Emotions are Like Dogs: On the Difference Between Emotional Regulation and Stuffing It

When I think about emotions and emotional regulation, I often think about a dog who was my friend.  Her name was Tasha and she was half Siberian Husky and half German Shepherd.  She and I shared a living space for sixteen years and she was just about the best possible companion.  She loved to run outdoors and at the time we lived in the woods in a small town so she could range wherever she wanted.  She would always come home after a good play in the woods, check her bowl, and plop down in front of the fireplace for a good nap.  This ability to run and wear herself out, I think, helped her to be as mellow as she was at home.  The local kids could pull her ears and her tail and she would softly redirect them.  The new kittens would jump on her back, and she would carry them around for a while without complaint.

She had some quirks, though, and one of them was that when people came to the door she would rush to them with her tail wagging wildly.  She would jump up some to greet them, and she kind of sprang up and down on all four feet.  All of this all at the same time, often.  To someone who is afraid of dogs, this can be a frightening sight!  If you are ok with it, it just looks like a dog who wants to greet you.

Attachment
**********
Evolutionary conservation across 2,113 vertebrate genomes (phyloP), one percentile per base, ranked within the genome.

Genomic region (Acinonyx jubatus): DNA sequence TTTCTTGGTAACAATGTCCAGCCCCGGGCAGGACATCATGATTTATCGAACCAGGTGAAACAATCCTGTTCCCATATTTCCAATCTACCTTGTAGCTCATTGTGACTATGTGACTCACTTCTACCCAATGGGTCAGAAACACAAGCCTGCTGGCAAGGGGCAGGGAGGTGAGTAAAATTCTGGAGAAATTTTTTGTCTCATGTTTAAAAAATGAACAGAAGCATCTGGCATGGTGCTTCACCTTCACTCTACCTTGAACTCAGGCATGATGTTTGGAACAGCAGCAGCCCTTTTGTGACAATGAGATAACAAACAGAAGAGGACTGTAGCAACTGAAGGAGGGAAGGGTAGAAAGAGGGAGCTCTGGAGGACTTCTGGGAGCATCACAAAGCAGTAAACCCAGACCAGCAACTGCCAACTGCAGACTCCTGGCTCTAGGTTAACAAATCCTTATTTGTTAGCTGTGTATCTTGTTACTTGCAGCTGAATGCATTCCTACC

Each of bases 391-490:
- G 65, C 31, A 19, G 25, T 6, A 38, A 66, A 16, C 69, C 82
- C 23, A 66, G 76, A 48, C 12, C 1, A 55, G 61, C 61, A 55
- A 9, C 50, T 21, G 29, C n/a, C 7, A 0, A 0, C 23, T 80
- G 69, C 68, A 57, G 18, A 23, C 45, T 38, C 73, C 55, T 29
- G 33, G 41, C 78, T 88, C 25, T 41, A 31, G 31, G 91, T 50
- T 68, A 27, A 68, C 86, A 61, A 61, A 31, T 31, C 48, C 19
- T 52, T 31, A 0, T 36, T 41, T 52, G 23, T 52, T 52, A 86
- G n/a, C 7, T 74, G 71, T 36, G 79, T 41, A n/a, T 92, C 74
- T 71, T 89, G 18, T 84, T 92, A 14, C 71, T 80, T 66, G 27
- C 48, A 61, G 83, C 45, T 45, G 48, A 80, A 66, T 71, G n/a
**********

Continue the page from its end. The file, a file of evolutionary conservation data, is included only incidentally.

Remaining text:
Now, some people, as foreshadowed above, would be unruffled by this and would pat her a little and let her jump around a bit, and after about five minutes, she would calm down and settle back by the fireplace, quietly watching what was going on.  Other people were not so comfy with all this and would be visibly frightened (she did weigh 65 pounds and did look a little wolfish), and would insist that I “put that dog somewhere” before they would come in.  Being an understanding soul I would quietly explain to Tash that she needed to be in another room for a bit and escort her to the back bedroom and close the door.  Well, that did it!

Restricted to this closed space, Tash would jump and scratch at the door.  Her yips of greeting turned to barks and then full on Husky howls.  As time went by the ruckus got worse, not better. And soon one would think there was a 200 pound wild wolf behind that door.

Now that part is where I think emotions are like dogs.  If you find yourself faced with some that are frightening or disagreeable – some that are bigger than you would like or more uncomfortable than you prefer – I think if you let them out in the room with you, pat them a little and let them tell you what they are trying to say, they will settle down pretty soon.  But if you try to restrain them and lock them away in some psychic back room, they will try their level best to get out and in doing so be much louder, appear to be much stronger and create much more havoc than when they first appeared!
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